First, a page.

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Oncotarget. 2016 Jun 7;7(23):34201-16. doi: 10.18632/oncotarget.9077.

Th17 cytokine differentiation and loss of plasticity after SOCS1 inactivation in a cutaneous T-cell lymphoma.

Author information

1
Leibniz Institute - DSMZ, German Collection of Microorganisms and Cell Cultures, Department of Human and Animal Cell Cultures, Braunschweig, Germany.
2
University of Rostock, Institute of Pathology and Molecular Pathology, Rostock, Germany.
3
HZI - Helmholtz Center for Infection Research, Genome Analytics Research Group, Braunschweig, Germany.
4
University Medical Center Goettingen, Department of Haematology and Medical Oncology, Goettingen, Germany.
5
Department of Dermatology and Skin Surgery, Roger Williams Medical Center, Boston University School of Medicine, Providence, RI, USA.

Abstract

We propose that deregulated T-helper-cell (Th) signaling underlies evolving Th17 cytokine expression seen during progression of cutaneous T-cell lymphoma (CTCL). Accordingly, we developed a lymphoma progression model comprising cell lines established at indolent (MAC-1) and aggressive (MAC-2A) CTCL stages. We discovered activating JAK3 (V722I) mutations present at indolent disease, reinforced in aggressive disease by novel compound heterozygous SOCS1 (G78R/D105N) JAK-binding domain inactivating mutations. Though isogenic, indolent and aggressive-stage cell lines had diverged phenotypically, the latter expressing multiple Th17 related cytokines, the former a narrower profile. Importantly, indolent stage cells remained poised for Th17 cytokine expression, readily inducible by treatment with IL-2 - a cytokine which mitigates Th17 differentiation in mice. In indolent stage cells JAK3 expression was boosted by IL-2 treatment. Th17 conversion of MAC-1 cells by IL-2 was blocked by pharmacological inhibition of JAK3 or STAT5, implicating IL2RG - JAK3 - STAT5 signaling in plasticity responses. Like IL-2 treatment, SOCS1 knockdown drove indolent stage cells to mimic key aggressive stage properties, notably IL17F upregulation. Co-immunoprecipitation experiments showed that SOCS1 mutations abolished JAK3 binding, revealing a key role for SOCS1 in regulating JAK3/STAT5 signaling. Collectively, our results show how JAK/STAT pathway mutations contribute to disease progression in CTCL cells by potentiating inflammatory cytokine signaling, widening the potential therapeutic target range for this intractable entity. MAC-1/2A cells also provide a candidate human Th17 laboratory model for identifying potentally actionable CTCL markers or targets and testing their druggability in vitro.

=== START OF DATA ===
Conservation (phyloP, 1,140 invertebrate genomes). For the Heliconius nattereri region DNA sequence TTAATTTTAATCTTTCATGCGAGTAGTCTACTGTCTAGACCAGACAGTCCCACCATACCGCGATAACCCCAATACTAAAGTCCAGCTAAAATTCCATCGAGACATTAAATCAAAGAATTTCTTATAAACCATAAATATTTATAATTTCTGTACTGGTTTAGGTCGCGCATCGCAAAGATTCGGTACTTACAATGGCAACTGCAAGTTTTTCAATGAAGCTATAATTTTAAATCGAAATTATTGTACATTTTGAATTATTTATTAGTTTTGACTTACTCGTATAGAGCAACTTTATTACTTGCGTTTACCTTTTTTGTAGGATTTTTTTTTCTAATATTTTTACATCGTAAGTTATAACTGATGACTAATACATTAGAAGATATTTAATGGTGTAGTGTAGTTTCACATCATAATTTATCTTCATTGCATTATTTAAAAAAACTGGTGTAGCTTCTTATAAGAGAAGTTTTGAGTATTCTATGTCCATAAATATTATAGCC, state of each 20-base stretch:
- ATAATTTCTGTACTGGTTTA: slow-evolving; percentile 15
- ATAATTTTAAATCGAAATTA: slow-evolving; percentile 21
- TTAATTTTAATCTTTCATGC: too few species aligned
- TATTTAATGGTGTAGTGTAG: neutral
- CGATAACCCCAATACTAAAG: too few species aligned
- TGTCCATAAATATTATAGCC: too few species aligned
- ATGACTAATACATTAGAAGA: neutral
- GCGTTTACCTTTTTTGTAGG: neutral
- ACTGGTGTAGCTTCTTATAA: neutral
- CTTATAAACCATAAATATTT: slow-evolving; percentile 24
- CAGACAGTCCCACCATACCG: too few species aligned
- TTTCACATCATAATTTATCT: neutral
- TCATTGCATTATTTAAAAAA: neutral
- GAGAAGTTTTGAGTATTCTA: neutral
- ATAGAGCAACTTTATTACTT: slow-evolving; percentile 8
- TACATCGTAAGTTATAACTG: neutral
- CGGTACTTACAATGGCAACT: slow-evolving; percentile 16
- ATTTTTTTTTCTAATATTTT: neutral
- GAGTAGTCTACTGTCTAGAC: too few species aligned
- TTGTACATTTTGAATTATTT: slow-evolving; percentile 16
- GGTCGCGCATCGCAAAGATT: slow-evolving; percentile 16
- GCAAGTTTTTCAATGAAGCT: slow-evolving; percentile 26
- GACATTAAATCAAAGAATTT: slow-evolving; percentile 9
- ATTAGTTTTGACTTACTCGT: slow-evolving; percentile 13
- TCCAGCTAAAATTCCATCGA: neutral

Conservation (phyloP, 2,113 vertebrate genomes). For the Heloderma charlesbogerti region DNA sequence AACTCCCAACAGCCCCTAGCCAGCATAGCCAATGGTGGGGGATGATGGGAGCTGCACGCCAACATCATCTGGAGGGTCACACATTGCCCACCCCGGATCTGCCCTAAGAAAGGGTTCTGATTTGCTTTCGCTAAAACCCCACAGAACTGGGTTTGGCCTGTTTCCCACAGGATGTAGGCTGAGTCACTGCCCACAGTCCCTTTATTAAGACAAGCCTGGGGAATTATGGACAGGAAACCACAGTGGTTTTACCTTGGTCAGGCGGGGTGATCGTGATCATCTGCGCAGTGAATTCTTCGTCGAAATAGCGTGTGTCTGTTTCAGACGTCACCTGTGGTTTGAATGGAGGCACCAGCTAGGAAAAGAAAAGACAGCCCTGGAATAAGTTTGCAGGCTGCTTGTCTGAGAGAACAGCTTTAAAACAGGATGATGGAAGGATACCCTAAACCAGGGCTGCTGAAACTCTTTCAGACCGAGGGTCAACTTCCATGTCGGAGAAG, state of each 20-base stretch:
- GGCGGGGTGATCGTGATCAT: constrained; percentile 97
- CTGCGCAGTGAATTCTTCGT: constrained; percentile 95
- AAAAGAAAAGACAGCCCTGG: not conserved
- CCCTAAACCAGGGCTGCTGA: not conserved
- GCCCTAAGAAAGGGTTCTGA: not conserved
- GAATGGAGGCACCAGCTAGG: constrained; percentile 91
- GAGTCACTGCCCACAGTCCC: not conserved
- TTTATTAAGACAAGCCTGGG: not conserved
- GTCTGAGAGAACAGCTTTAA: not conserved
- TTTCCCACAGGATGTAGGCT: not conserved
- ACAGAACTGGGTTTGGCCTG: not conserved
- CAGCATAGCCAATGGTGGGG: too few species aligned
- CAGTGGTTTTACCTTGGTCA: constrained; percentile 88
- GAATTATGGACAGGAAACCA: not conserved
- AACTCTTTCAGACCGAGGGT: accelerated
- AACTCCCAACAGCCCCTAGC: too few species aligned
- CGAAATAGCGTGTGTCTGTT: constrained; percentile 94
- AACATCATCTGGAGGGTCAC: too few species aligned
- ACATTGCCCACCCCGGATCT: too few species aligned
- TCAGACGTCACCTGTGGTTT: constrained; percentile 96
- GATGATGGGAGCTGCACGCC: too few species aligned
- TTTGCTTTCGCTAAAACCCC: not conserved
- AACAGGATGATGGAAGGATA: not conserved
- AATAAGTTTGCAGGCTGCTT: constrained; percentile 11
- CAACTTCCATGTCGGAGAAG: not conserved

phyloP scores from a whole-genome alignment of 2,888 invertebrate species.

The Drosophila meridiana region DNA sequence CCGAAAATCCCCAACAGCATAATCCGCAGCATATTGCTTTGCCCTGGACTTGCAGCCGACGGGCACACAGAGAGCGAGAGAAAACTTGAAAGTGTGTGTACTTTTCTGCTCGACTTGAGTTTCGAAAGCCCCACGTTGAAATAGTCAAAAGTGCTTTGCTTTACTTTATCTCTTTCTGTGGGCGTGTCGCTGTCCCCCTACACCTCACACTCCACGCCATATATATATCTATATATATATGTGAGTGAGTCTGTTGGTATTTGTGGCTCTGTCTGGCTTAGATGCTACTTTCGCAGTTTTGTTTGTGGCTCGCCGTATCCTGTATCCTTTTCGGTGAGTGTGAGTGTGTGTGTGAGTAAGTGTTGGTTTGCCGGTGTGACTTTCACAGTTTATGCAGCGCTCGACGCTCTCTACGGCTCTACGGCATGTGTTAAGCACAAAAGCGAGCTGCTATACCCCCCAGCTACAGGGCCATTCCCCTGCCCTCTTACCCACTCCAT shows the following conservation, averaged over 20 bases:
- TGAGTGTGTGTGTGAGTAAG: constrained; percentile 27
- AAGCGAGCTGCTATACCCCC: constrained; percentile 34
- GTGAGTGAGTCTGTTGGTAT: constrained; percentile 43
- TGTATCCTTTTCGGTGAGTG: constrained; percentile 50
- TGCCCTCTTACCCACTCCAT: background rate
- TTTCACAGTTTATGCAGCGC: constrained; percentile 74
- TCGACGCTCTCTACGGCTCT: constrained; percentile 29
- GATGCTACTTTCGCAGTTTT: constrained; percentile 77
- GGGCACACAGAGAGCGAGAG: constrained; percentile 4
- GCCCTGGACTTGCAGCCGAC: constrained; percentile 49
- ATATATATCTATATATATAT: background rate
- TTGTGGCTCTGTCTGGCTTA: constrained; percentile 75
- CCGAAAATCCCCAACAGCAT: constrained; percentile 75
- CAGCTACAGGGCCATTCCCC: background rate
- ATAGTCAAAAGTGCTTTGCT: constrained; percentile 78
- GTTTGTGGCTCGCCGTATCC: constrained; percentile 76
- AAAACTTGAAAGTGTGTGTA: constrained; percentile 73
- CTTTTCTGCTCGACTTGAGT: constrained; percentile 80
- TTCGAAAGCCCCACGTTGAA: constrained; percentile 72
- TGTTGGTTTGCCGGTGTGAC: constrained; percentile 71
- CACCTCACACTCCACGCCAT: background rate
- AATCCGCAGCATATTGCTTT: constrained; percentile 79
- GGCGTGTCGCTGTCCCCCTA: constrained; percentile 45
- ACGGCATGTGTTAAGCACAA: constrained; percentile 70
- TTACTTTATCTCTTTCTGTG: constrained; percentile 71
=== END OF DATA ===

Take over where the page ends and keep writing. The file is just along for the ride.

KEYWORDS:

CTCL; IL-17F; IL-2; JAK3; SOCS1

PMID:
27144517
PMCID:
PMC5085149
DOI:
10.18632/oncotarget.9077
[Indexed for MEDLINE]
Free PMC Article

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